Octave

Two frequencies are an octave apart if the ratio of the higher frequency to the lower frequency is two.

It is called an octave from the music tradition where an octave spans eight notes of the scale. The second harmonic of a spectral component is one octave above the fundamental. In acoustical measurements, sound pressure level is often measured in octave bands, and the centre frequencies of these bands are defined by the ISO.

Band NumberNominal Centre Frequency HzExact Centre Frequency HzPassband Hz
322.001.41 - 2.82
643.982.82 - 5.62
987.945.62 - 11.2
121615.8511.2 - 22.4
1531.531.6222.4 - 44.7
186363.1044.7 - 89.1
21125125.8989.1 - 178
24250251.19178 - 355
27500501.19355 - 708
3010001000.0708 - 1410
3320001995.31410 - 2820
3640003981.12820 - 5620
3980007943.35620 - 11200
421600015848.911200 - 22400

1/3 Octave Bands
Preferred centre frequencies and passbands are defined by ISO R 266 and ANSI S1.6-1984. The nominal centre frequencies are used to identify the bands and are normally what is reported. The true centre frequencies are calculated using
where
fc = true centre frequency [Hz]
n = band number

1/3 octave filters are sometimes referred to as 1/10 decade filters.

For convenience, 1/3-octave bands are sometimes numbered from band No. 1 (1.25 Hz third-octave centre frequency, which cannot be heard by humans) to band No. 43 (20000 Hz third-octave centre frequency).

Band NumberNominal Centre Frequency HzExact Centre Frequency HzPassband Hz
11.251.261.12 - 1.41
21.61.581.41 - 1.78
322.001.78 - 2.24
42.52.512.24 - 2.82
53.153.162.82 - 3.55
643.983.55 - 4.47
755.014.47 - 5.62
86.36.315.62 - 7.08
987.947.08 - 8.91
101010.08.91 - 11.2
1112.512.5911.2 - 14.1
121615.8514.1 - 17.8
132019.9517.8 - 22.4
142525.1222.4 - 28.2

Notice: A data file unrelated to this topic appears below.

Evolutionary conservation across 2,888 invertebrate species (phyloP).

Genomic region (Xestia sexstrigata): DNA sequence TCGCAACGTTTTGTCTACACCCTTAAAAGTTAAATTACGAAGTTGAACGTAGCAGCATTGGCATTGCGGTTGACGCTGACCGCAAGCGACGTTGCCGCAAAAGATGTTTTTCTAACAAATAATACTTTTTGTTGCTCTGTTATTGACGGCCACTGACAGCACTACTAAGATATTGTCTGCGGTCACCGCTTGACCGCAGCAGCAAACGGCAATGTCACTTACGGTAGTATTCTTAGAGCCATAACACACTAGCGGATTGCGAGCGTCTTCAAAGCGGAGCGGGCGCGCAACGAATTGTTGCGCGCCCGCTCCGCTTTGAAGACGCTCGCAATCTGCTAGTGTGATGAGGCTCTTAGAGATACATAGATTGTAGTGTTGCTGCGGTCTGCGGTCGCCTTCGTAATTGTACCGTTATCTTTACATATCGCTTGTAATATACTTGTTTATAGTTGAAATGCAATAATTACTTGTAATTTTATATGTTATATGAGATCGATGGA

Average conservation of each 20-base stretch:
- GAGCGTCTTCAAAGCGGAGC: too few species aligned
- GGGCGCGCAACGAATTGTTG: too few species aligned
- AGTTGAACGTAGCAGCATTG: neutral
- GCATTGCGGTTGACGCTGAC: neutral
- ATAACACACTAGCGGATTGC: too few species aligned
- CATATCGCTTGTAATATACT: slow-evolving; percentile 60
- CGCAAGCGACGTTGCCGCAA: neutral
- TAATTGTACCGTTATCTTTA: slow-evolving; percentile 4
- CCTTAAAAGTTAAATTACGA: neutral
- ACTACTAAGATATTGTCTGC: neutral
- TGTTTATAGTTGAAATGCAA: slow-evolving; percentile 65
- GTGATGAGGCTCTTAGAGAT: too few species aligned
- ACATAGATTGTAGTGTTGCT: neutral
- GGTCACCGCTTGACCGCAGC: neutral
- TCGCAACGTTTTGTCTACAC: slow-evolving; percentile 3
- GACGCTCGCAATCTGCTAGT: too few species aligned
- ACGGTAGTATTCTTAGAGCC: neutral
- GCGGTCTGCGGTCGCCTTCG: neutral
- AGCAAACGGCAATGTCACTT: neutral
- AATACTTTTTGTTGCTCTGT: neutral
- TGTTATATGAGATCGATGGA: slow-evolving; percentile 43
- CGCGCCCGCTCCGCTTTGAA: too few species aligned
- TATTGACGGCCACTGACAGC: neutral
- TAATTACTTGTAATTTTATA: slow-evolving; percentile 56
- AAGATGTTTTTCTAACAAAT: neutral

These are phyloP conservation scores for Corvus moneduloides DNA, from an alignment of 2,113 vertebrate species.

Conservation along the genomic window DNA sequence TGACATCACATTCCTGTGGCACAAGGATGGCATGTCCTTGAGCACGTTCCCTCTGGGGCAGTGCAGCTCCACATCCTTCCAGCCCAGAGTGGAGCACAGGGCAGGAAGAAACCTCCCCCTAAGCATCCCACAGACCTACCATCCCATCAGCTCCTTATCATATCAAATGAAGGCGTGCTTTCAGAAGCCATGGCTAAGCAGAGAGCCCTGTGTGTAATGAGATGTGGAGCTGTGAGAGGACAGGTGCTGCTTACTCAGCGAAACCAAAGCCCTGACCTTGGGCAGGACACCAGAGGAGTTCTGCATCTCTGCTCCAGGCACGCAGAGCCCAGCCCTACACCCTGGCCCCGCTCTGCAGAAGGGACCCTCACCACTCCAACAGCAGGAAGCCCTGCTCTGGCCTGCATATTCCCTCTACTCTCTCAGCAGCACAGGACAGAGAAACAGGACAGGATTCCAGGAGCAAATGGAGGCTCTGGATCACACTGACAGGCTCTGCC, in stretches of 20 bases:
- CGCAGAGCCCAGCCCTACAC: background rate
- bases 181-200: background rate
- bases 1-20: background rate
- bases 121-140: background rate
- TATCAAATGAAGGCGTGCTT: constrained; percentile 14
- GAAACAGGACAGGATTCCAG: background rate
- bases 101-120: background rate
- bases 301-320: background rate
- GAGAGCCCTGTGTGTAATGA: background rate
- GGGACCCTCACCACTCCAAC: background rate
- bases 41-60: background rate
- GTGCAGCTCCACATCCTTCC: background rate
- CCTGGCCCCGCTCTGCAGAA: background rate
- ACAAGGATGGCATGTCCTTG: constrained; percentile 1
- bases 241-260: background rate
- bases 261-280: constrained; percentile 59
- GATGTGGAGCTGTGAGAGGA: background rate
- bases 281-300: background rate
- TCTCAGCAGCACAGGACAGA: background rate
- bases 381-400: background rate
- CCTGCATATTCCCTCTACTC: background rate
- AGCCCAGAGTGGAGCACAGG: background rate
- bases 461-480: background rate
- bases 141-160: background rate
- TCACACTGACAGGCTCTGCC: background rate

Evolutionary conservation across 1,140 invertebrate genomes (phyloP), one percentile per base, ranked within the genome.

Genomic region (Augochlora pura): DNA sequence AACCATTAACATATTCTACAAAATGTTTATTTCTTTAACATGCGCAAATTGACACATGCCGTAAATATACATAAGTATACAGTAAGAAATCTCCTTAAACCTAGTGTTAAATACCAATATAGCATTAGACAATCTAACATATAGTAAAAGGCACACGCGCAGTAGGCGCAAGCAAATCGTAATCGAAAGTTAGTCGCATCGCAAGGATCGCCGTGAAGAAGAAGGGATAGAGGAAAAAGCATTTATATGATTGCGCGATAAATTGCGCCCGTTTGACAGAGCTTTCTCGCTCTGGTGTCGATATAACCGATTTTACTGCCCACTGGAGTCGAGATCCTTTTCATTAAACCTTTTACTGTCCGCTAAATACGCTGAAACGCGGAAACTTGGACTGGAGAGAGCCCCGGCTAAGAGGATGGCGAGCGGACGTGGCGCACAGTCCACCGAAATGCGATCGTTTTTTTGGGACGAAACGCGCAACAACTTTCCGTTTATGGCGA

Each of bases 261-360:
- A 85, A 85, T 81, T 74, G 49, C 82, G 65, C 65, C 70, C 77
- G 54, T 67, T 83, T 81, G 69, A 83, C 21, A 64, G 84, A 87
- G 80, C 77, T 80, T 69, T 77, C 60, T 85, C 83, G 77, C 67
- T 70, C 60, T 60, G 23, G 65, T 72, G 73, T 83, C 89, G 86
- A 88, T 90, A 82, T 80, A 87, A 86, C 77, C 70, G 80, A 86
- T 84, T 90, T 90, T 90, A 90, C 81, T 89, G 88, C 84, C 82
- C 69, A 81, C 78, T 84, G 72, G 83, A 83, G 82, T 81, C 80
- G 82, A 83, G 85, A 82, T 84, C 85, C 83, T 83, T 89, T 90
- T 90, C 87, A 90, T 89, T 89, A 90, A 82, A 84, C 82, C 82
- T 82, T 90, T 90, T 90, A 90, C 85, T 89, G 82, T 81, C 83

1531.531.6228.2 - 35.5
164039.8135.5 - 44.7
175050.1244.7 - 56.2
186363.1056.2 - 70.8
198079.4370.8 - 89.1
20100100.0089.1 - 112
21125125.89112 - 141
22160158.49141 - 178
23200199.53178 - 224
24250251.19224 - 282
25315316.23282 - 355
26400398.11355 - 447
27500501.19447 - 562
28630630.96562 - 708
29800794.33708 - 891
3010001000.0891 - 1120
3112501258.91120 - 1410
3216001584.91410 - 1780
3320001995.31780 - 2240
3425002511.92240 - 2820
3531503162.32820 - 3550
3640003981.13550 - 4470
3750005011.94470 - 5620
3863006309.65620 - 7080
3980007943.37080 - 8910
401000010000.08910 - 11200
411250012589.311200 - 14100
421600015848.914100 - 17800
432000019952.617800 - 22400

For 1/3 octave filters the time required for the amplitude to approach the final value is ~1/B where B=filter bandwidth. For 100Hz centre, 23.1Hz bandwidth 1/B=1/23=0.04s.

For broadband random signals the standard deviation of each 1/3 octave band can be estimated by:

where
σ = standard deviation [dB]
B = bandwidth of the signal [Hz], this is 23.1% of the 1/3 octave centre frequency
T = measurement time [s]

This shows that the level of the higher frequency 1/3 octave bands stabilises much quicker than the lower centre frequency bands. For the 100Hz 1/3 octave centre frequency a measurement time of 82 seconds is required for a standard deviation of 0.1dB.

See also: Bandwidth Time Product, Constant Percentage Bandwidth Filter, Frequency, Octave Band.

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Subjects: Noise & Vibration